• Stillbirth Foundation Australia, a charity dedicated to stillbirth research –
  • Still Aware, an Australian stillbirth awareness charity –
  • Sands, a charity providing support, information and education to people affected by the death of a baby before, during or shortly after birth –
  • Red Nose Australia, an Australian charity that aims to save the lives of babies and children and support people impacted by the death of a child –
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Toddler at the “Wheel” and Other Reading Aloud Hurdles

An image of children reading picture books

I need no encouragement to read aloud with my kids.

Parenting and literacy experts recommend it. Research supports it. Government programs like the Victorian Government’s Baby Bundle are based on it.

But I need not look that far.

Reading aloud with my kids creates calm after a big day. It gives us an opportunity to snuggle, bond and have fun together.

With a book in hand we’re no longer caregiver and dependent, rather joint adventurers on a journey that unfolds page by page.

The academic benefits of reading aloud to our children have also been demonstrated to me first hand. My eldest son’s reading skills advanced significantly after a holiday during which we (and not he!) read aloud chapter books most nights. Reading aloud also builds language and knowledge about the world.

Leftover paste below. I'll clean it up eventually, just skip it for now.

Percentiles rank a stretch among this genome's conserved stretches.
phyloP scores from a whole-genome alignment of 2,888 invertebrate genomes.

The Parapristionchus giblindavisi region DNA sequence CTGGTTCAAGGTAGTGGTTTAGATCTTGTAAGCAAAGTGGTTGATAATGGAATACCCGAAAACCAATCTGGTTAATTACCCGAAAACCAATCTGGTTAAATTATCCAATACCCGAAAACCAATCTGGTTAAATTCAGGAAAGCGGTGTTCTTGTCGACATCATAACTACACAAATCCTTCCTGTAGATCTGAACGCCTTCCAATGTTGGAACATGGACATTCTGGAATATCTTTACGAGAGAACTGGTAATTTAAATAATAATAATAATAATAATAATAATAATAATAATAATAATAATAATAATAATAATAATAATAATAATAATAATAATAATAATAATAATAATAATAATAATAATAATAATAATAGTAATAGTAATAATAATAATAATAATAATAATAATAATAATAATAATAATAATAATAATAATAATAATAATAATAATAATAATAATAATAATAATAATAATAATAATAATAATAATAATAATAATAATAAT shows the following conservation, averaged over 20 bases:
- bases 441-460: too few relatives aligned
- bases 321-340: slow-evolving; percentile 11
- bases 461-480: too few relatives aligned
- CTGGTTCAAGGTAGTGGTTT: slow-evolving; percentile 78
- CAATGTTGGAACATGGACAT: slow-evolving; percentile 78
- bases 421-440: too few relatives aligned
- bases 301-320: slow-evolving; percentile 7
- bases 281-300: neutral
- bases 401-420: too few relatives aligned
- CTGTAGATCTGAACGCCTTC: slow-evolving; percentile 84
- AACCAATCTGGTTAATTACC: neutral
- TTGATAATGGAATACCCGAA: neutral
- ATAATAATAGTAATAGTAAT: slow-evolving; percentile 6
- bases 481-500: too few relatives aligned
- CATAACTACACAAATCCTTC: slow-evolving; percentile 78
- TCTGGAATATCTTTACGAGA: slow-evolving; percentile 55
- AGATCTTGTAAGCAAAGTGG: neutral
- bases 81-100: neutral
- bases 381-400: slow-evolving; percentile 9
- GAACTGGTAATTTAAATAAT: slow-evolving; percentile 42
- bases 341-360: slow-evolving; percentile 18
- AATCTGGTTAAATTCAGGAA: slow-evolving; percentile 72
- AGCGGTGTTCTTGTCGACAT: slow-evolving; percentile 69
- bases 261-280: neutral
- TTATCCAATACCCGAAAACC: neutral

But sometimes it’s hard. And, lately it’s been really hard.

There are a few reasons for this:

  1. Miss Gubby (22 months) loves books but likes to read them back to front or by skipping a few pages in the middle. She’ll often turn the page when I’m mid-sentence and even abruptly discard the book.
  2. Said toddler has also been interrupting read aloud sessions with her older brothers. The boys have even said “c’mon mum” or “keep reading mum” when Miss Gubby is in the middle of a deafening meltdown! But even if I were to persist, my heart would not be in it. She is tired by that time and wants my full attention.